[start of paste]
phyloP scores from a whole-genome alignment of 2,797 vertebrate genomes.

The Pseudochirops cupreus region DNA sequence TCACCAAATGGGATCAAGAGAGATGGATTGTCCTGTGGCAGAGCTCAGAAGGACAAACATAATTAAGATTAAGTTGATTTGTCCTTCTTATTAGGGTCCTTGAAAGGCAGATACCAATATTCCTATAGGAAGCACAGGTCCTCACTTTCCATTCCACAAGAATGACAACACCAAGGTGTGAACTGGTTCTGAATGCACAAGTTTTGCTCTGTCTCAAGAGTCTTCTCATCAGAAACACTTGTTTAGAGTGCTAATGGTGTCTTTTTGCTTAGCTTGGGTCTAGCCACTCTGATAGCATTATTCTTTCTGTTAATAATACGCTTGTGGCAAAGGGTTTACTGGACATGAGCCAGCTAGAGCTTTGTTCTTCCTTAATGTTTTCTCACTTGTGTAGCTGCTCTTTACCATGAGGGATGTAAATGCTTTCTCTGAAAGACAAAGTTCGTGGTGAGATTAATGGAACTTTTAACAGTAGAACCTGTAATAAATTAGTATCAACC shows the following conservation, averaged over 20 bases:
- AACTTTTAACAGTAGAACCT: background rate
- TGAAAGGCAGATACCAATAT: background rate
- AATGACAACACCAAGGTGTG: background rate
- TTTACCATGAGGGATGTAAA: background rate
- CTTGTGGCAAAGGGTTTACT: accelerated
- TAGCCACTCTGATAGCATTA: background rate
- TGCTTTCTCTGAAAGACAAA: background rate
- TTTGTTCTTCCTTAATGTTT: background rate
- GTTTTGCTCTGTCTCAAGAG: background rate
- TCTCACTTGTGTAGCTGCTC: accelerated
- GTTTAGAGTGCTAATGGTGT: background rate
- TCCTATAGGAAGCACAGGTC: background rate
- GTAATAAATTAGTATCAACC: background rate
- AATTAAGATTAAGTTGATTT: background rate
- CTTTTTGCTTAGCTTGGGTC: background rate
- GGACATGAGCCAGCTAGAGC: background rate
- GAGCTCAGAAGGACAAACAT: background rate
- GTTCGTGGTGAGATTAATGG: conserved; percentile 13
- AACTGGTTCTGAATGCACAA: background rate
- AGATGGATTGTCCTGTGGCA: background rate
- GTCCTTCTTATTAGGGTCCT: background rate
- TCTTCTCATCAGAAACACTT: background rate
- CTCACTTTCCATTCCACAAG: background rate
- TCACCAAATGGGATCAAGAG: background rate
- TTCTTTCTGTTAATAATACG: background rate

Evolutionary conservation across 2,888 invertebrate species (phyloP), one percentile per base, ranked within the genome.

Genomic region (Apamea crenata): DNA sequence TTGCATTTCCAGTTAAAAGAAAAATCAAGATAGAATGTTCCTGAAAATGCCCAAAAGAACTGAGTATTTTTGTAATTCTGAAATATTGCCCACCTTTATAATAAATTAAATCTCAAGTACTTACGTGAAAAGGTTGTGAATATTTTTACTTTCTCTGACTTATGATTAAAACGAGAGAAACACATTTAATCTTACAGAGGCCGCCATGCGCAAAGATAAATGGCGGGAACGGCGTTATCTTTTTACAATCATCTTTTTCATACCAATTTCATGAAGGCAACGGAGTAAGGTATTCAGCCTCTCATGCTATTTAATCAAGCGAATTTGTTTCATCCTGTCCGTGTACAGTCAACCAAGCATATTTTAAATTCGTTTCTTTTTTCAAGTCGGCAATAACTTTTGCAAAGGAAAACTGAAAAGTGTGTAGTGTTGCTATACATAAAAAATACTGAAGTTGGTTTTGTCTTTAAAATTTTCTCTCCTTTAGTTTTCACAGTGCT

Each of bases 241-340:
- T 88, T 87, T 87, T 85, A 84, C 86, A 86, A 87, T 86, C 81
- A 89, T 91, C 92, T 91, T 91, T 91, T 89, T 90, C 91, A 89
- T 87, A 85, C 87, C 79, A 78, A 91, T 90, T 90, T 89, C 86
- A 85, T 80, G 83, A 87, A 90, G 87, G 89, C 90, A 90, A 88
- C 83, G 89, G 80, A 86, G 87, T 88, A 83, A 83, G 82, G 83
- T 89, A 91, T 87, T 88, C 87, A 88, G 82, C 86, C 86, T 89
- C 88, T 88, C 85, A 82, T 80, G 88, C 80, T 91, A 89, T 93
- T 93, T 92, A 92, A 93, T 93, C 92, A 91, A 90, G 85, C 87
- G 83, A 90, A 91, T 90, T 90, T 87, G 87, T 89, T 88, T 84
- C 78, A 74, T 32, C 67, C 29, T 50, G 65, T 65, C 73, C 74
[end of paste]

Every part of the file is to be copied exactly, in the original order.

phyloP scores from a whole-genome alignment of 2,797 vertebrate genomes.

The Pseudochirops cupreus region DNA sequence TCACCAAATGGGATCAAGAGAGATGGATTGTCCTGTGGCAGAGCTCAGAAGGACAAACATAATTAAGATTAAGTTGATTTGTCCTTCTTATTAGGGTCCTTGAAAGGCAGATACCAATATTCCTATAGGAAGCACAGGTCCTCACTTTCCATTCCACAAGAATGACAACACCAAGGTGTGAACTGGTTCTGAATGCACAAGTTTTGCTCTGTCTCAAGAGTCTTCTCATCAGAAACACTTGTTTAGAGTGCTAATGGTGTCTTTTTGCTTAGCTTGGGTCTAGCCACTCTGATAGCATTATTCTTTCTGTTAATAATACGCTTGTGGCAAAGGGTTTACTGGACATGAGCCAGCTAGAGCTTTGTTCTTCCTTAATGTTTTCTCACTTGTGTAGCTGCTCTTTACCATGAGGGATGTAAATGCTTTCTCTGAAAGACAAAGTTCGTGGTGAGATTAATGGAACTTTTAACAGTAGAACCTGTAATAAATTAGTATCAACC shows the following conservation, averaged over 20 bases:
- AACTTTTAACAGTAGAACCT: background rate
- TGAAAGGCAGATACCAATAT: background rate
- AATGACAACACCAAGGTGTG: background rate
- TTTACCATGAGGGATGTAAA: background rate
- CTTGTGGCAAAGGGTTTACT: accelerated
- TAGCCACTCTGATAGCATTA: background rate
- TGCTTTCTCTGAAAGACAAA: background rate
- TTTGTTCTTCCTTAATGTTT: background rate
- GTTTTGCTCTGTCTCAAGAG: background rate
- TCTCACTTGTGTAGCTGCTC: accelerated
- GTTTAGAGTGCTAATGGTGT: background rate
- TCCTATAGGAAGCACAGGTC: background rate
- GTAATAAATTAGTATCAACC: background rate
- AATTAAGATTAAGTTGATTT: background rate
- CTTTTTGCTTAGCTTGGGTC: background rate
- GGACATGAGCCAGCTAGAGC: background rate
- GAGCTCAGAAGGACAAACAT: background rate
- GTTCGTGGTGAGATTAATGG: conserved; percentile 13
- AACTGGTTCTGAATGCACAA: background rate
- AGATGGATTGTCCTGTGGCA: background rate
- GTCCTTCTTATTAGGGTCCT: background rate
- TCTTCTCATCAGAAACACTT: background rate
- CTCACTTTCCATTCCACAAG: background rate
- TCACCAAATGGGATCAAGAG: background rate
- TTCTTTCTGTTAATAATACG: background rate

Evolutionary conservation across 2,888 invertebrate species (phyloP), one percentile per base, ranked within the genome.

Genomic region (Apamea crenata): DNA sequence TTGCATTTCCAGTTAAAAGAAAAATCAAGATAGAATGTTCCTGAAAATGCCCAAAAGAACTGAGTATTTTTGTAATTCTGAAATATTGCCCACCTTTATAATAAATTAAATCTCAAGTACTTACGTGAAAAGGTTGTGAATATTTTTACTTTCTCTGACTTATGATTAAAACGAGAGAAACACATTTAATCTTACAGAGGCCGCCATGCGCAAAGATAAATGGCGGGAACGGCGTTATCTTTTTACAATCATCTTTTTCATACCAATTTCATGAAGGCAACGGAGTAAGGTATTCAGCCTCTCATGCTATTTAATCAAGCGAATTTGTTTCATCCTGTCCGTGTACAGTCAACCAAGCATATTTTAAATTCGTTTCTTTTTTCAAGTCGGCAATAACTTTTGCAAAGGAAAACTGAAAAGTGTGTAGTGTTGCTATACATAAAAAATACTGAAGTTGGTTTTGTCTTTAAAATTTTCTCTCCTTTAGTTTTCACAGTGCT

Each of bases 241-340:
- T 88, T 87, T 87, T 85, A 84, C 86, A 86, A 87, T 86, C 81
- A 89, T 91, C 92, T 91, T 91, T 91, T 89, T 90, C 91, A 89
- T 87, A 85, C 87, C 79, A 78, A 91, T 90, T 90, T 89, C 86
- A 85, T 80, G 83, A 87, A 90, G 87, G 89, C 90, A 90, A 88
- C 83, G 89, G 80, A 86, G 87, T 88, A 83, A 83, G 82, G 83
- T 89, A 91, T 87, T 88, C 87, A 88, G 82, C 86, C 86, T 89
- C 88, T 88, C 85, A 82, T 80, G 88, C 80, T 91, A 89, T 93
- T 93, T 92, A 92, A 93, T 93, C 92, A 91, A 90, G 85, C 87
- G 83, A 90, A 91, T 90, T 90, T 87, G 87, T 89, T 88, T 84
- C 78, A 74, T 32, C 67, C 29, T 50, G 65, T 65, C 73, C 74